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Weyes Blood: The Uncanny Universe of Songwriter Natalie Mering

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In Flannery O’Connor’s 1952 debut novel Wise Blood, an itinerant World War II veteran named Hazel Motes is determined to live a life without belief. He’s a preacher, but he preaches the “Holy Church of Christ Without Christ.”  Yet, for all Motes’s renouncing, Christ remains. He “moves from tree to tree in the back of…

Earthbound Hymn

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My daughter is the star of her first music festival: she is nine months old, pink cheeked and fat. We’ve dressed her in a cotton tank-top, a screenprint of a kitten wearing a flower crown. It’s almost too cute, but this is a strategy: I’m hoping that if she’s fussy, festival-goers will find the baby…

Poetry Friday: Reflection upon Psalm 121

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My husband and I pray together after breakfast and after dinner, using The Liturgy of the Hours (a version of the former breviary used by Catholic priests but, after Vatican II, made available to the laity). Each Morning and Evening Prayer includes two psalms. Psalm 121 is read on one Friday evening every four weeks.…

Our Common Memory

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The verbal dustup between Senate Majority Leader Mitch McConnell and journalist Ta-Nahesi Coates that flashed across the country’s television and computer screens last month has faded into blogospheric obscurity, with what passes for national discourse having long since moved on to fresher nodes of rancor and resentment. The occasion, you may recall, was a US…

What Poetry Can Teach Us About Parenting in the Age of Trump

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I’ve been working on an essay on another subject for weeks now, taking notes about poetry and desire, desire and the search for God. But whenever I sit down to write, all I can think about are concentration camps. It happens every night when I get in bed, too. I get under the covers, my body begins to…

Asperges

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Martha Serpas’s poem “Asperges” is a procession of what seems ordinary: summer rain falling like holy water on the altar of a hospital door, water washing a new-born baby in a nurse’s sink, the surprise of getting “dolloped in the eye and (laughing) away / the shame of believing / in any kind of redemptive…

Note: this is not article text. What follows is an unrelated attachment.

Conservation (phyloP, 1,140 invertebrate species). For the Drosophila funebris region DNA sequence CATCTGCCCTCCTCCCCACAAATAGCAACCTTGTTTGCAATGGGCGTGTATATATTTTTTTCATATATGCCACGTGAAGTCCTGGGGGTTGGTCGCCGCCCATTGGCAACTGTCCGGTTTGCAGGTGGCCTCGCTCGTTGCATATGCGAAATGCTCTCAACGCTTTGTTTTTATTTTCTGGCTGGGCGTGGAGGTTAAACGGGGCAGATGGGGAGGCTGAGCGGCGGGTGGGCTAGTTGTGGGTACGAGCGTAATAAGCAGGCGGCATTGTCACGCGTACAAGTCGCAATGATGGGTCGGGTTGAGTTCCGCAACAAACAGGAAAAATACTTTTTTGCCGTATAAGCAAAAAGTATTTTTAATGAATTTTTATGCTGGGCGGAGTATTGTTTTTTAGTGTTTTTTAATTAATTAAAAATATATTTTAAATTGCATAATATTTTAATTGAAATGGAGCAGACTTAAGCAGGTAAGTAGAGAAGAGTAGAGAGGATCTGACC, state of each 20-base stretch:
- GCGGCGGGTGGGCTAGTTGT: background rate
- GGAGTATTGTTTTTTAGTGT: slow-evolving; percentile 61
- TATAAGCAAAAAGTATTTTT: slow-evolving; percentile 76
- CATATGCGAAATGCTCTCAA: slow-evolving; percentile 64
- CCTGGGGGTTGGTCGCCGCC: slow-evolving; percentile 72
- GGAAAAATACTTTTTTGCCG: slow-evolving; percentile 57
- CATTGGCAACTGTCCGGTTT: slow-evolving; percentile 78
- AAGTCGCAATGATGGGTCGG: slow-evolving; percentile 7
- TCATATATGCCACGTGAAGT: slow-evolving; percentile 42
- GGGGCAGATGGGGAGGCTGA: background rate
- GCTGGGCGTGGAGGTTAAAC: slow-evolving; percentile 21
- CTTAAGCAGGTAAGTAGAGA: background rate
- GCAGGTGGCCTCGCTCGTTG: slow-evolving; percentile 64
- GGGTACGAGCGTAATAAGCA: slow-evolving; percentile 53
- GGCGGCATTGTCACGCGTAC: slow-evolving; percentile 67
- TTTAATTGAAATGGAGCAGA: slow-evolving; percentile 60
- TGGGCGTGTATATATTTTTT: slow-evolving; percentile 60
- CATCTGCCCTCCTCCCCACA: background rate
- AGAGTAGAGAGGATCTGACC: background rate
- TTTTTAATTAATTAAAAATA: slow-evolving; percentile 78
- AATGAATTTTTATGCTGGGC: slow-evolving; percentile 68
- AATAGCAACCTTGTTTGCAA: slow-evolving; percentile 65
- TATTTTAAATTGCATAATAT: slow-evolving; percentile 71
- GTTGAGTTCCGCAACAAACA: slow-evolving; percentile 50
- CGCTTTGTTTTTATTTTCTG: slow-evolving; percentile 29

Truly, a Eucharist

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Years ago, I was riding around the ragged edges of a Washington, D.C., suburb with my brother-in-law, who’s retired now, but who was a real-estate appraiser. We were on a street of modest, slightly-crumbling brick colonials, not unlike the one in which I would eventually live. “Oh, those,” he said, gesturing his arm out the…

Where’s The Healing Temple? The Luminous Being?

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The first gift: a stone that nests in my palm. Turned by sea until the sea delivered it to shore, this oblong, ash-colored stone I lifted, held, and slid into my pocket. A year ago, I took it from Whidbey Island. This offering, this theft. I keep it now by my meditation bench and stack…

Three Metaphors and a Curse on Dostoevsky

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The hip-hop theologian, the secular theologian, and the poet/executive were deep into a podcast conversation about Childish Gambino’s “This is America.” This was only a couple weeks after the video’s release, which meant we were already forgetting about it under the barrage of other news, but I wanted to hear what African Americans who were…

Separation and Longing: Meet Tobaron Waxman

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Tobaron Waxman is a Canadian artist, curator, performer, singer and archivist currently traveling around Eastern Europe. Waxman is transgender and a former Orthodox Jew–identities that would seem to be in conflict when one considers the immutable gender binary that shapes the lives, experiences and actions of most practicing Orthodox and ultra-Orthodox Jewish communities. Waxman’s work…

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For the humanists of the Renaissance, literature mattered because it was concrete and experiential—it grounded ideas in people’s lives. Their name for this kind of writing was bonae litterae, a phrase we’ve borrowed as the title for our blog. Every week gifted writers offer personal essays that make fresh connections between the world of faith and the world of art. We also publish interviews with artists who inspire and challenge us.

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